Oh, No, It's College Acceptance Letter Time!

The most important lesson some college-bound students ever learn could be the one they're about to hear for free from our contributor Ben Stein:


Now is the dreaded time of year when high school seniors find out if they got into "the college of their choice."

In modern times, there are so vastly many more applications for admission to the really prestigious colleges - Ivy Leagues, Stanford, Duke, Chicago - that it is most unlikely that the applicant gets into that "college of her choice."

It is a disappointment, and one that some people never get over. One of the most talented and famous writers in America kept and framed her rejection letter from Stanford for decades after she was a literary icon.

But, I would like to look back on life from my vantage point of having seen so much of it, and tell those of you who did not get into "the college of your choice" - and your parents, who are probably the most affected by that rejection letter - that getting into that certain ultra-prestigious college really means very little in a lifetime.

Maybe nothing at all.

As far as I can tell, the men and women who have achieved the most in life in terms of getting to do what they wanted, live a comfortable life, and get recognition for it, did so pretty much without regard to where they went to college.

Yes, it helps a tiny bit to go to Columbia or Yale. But it helps a lot more to have good work habits, make a minute-by-minute effort to get along with the people you work with, and (most of all) to harmonize your goals with your talents.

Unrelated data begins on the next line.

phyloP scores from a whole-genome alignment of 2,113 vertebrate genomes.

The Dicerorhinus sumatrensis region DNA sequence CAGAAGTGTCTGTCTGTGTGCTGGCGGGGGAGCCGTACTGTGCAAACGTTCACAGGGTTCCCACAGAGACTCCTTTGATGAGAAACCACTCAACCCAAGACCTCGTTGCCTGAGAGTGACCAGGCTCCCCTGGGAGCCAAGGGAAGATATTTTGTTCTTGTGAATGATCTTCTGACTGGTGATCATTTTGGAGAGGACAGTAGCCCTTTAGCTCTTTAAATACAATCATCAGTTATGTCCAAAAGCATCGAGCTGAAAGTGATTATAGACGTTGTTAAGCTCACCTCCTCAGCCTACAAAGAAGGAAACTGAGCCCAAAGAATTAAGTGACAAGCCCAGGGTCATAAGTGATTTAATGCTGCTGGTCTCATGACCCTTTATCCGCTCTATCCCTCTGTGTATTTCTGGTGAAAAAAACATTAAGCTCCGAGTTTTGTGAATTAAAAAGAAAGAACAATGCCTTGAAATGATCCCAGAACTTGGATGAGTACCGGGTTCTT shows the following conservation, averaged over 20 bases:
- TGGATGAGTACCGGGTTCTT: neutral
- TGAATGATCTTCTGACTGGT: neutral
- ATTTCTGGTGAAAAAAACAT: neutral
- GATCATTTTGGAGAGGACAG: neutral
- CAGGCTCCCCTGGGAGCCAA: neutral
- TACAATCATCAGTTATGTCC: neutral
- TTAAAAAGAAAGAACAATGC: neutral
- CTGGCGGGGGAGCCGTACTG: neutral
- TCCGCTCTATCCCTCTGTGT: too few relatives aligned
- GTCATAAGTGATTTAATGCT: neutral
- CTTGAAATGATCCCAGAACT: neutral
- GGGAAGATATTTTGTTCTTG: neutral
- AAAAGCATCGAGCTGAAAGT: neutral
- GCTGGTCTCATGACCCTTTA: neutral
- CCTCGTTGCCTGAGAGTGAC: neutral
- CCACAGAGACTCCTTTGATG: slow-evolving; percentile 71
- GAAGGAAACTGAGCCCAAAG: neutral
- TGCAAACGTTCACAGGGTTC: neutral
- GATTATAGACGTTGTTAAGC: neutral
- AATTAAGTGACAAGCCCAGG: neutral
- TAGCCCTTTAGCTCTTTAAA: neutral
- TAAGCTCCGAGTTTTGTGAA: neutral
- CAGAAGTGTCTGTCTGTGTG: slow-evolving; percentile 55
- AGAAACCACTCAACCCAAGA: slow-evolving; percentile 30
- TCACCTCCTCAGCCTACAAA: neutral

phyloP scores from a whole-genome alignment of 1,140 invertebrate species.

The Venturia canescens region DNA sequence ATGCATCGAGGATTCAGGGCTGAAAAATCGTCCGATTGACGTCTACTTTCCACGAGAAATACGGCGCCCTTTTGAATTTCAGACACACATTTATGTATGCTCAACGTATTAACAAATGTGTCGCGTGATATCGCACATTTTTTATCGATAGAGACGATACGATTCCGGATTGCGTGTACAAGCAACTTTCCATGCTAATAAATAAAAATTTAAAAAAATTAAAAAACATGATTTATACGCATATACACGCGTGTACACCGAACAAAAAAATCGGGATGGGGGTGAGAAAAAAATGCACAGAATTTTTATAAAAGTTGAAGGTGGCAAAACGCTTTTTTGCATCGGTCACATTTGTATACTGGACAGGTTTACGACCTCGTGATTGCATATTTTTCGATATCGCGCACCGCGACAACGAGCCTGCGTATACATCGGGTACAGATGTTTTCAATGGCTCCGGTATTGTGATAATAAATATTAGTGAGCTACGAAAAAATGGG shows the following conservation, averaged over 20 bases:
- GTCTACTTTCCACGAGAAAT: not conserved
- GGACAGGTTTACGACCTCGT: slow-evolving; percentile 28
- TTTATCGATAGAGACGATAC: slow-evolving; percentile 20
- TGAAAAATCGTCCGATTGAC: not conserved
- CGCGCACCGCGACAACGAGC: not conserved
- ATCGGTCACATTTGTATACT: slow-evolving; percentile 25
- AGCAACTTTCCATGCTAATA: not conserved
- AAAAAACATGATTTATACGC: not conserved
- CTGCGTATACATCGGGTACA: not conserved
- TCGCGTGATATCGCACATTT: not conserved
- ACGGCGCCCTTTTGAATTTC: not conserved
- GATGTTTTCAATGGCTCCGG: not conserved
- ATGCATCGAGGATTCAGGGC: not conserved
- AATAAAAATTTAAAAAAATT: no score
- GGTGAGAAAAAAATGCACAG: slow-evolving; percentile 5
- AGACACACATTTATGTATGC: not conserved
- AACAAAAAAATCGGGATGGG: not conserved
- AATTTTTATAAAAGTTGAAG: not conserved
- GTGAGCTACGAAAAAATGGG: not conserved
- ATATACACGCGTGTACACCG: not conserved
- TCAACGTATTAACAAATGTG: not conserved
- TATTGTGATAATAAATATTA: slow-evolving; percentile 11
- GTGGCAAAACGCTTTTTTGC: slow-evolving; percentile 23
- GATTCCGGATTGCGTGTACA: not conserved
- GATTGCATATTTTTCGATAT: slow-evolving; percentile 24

The giants I have worked with in my life - Richard Nixon, Norman Lear, Bill Safire, Jimmy Kimmel, Bill Buckley, Goldie Hawn and many others - tried a number of different avenues to success and eventually found the thing that they were very, very good at, and did that with extraordinary focus.

Notice that of those people, only Bill Buckley went to a prestige college. The others did it by using the talents they were born with, not being afraid of taking risks and failing, making sure they were not prima donnas, and staying in the game until they got over the goal line.

No name on any diploma can mean as much as using what you've got in you from day one and using it with extreme focus, flexibility and inner mobility.

You didn't get into the college of your choice? Fine. Neither did most of America.

It won't matter a bit to your autobiography if you don't let it matter to you.
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